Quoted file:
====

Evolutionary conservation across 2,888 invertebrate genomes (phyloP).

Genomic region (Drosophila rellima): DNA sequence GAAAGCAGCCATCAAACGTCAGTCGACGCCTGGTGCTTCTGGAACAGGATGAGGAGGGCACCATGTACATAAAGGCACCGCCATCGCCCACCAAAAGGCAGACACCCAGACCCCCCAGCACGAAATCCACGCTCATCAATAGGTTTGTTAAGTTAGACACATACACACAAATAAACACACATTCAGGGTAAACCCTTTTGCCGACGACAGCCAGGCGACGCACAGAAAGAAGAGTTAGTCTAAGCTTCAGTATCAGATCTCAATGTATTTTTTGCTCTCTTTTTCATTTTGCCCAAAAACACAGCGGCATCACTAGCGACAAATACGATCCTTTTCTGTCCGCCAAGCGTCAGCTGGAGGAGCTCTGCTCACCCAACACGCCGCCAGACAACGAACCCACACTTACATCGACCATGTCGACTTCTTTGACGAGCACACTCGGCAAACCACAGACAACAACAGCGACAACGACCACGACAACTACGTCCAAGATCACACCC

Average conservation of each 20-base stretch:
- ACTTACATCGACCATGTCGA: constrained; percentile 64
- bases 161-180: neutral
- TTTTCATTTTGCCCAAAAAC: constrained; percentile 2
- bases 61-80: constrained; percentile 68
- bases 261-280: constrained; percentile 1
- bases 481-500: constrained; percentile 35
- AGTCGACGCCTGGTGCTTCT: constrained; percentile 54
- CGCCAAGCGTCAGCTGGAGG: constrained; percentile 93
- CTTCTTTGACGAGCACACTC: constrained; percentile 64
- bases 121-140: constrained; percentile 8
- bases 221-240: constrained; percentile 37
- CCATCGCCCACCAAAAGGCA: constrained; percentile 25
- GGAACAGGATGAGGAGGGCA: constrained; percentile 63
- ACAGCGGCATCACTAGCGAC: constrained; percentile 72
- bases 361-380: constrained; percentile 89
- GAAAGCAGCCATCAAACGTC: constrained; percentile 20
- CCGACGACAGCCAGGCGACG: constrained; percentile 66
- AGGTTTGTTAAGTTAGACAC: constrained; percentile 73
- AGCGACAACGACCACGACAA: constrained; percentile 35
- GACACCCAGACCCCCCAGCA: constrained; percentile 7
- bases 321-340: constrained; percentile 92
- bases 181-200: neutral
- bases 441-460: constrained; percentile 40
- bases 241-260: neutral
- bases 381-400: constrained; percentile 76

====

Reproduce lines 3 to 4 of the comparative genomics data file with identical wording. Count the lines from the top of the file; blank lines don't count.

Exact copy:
Average conservation of each 20-base stretch:
- ACTTACATCGACCATGTCGA: constrained; percentile 64